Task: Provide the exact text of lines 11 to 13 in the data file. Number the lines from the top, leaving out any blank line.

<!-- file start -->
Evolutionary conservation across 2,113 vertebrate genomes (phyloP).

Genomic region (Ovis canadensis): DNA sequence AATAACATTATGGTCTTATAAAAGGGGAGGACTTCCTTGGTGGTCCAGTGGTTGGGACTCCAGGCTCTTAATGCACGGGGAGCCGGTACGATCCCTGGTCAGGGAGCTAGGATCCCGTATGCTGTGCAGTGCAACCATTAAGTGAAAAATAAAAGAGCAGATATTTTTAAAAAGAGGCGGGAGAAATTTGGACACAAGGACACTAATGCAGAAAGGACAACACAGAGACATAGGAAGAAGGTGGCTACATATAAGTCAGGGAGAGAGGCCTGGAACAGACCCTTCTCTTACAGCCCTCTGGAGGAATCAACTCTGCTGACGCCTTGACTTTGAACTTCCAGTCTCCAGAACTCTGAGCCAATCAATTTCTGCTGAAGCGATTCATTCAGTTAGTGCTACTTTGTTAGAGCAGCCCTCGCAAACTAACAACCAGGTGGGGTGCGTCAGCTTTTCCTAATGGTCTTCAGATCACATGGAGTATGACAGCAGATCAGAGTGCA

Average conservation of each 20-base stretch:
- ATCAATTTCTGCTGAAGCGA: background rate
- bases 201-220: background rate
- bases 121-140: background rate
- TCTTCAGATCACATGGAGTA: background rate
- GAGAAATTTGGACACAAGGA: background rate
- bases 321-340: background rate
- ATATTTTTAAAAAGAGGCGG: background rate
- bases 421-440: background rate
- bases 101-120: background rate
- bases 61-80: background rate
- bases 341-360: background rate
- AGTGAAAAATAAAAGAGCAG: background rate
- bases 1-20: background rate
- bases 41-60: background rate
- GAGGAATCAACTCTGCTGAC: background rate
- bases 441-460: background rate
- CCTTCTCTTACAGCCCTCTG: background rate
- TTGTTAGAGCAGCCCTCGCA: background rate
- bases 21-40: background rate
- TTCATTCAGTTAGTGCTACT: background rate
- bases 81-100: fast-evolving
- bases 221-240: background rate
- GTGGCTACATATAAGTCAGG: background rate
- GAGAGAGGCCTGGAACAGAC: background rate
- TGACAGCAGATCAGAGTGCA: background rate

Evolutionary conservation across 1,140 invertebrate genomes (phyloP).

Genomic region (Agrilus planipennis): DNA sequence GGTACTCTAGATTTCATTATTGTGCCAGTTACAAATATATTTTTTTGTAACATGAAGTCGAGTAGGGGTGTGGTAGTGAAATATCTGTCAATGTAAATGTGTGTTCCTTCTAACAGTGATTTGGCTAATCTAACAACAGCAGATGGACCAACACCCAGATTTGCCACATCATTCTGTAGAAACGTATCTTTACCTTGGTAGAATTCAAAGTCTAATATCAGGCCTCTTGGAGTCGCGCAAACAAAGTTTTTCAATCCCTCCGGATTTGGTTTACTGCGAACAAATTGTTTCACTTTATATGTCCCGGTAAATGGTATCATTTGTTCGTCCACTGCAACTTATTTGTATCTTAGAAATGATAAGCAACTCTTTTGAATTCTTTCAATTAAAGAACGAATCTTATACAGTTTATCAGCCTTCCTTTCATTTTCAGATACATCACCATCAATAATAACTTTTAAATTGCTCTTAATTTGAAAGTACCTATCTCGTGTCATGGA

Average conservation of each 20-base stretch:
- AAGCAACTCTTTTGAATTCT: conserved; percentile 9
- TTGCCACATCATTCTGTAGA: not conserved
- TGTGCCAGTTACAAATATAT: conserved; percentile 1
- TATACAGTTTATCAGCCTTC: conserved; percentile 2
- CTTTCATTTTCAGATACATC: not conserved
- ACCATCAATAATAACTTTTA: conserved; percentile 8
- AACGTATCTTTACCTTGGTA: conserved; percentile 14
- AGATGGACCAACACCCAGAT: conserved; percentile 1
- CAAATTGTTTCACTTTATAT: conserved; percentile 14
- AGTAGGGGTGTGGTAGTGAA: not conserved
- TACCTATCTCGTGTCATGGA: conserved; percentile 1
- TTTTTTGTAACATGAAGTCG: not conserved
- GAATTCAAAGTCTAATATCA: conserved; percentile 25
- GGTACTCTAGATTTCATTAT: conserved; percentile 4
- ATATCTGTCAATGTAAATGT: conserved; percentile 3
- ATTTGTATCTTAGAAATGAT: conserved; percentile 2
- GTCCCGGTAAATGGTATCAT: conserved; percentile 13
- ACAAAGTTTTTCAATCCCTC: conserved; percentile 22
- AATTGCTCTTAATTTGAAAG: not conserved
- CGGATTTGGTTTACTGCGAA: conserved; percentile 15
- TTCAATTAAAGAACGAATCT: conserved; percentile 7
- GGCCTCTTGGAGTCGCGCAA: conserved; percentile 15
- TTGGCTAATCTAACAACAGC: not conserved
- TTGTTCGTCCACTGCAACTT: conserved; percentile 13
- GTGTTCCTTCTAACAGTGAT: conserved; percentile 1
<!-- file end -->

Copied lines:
- bases 421-440: background rate
- bases 101-120: background rate
- bases 61-80: background rate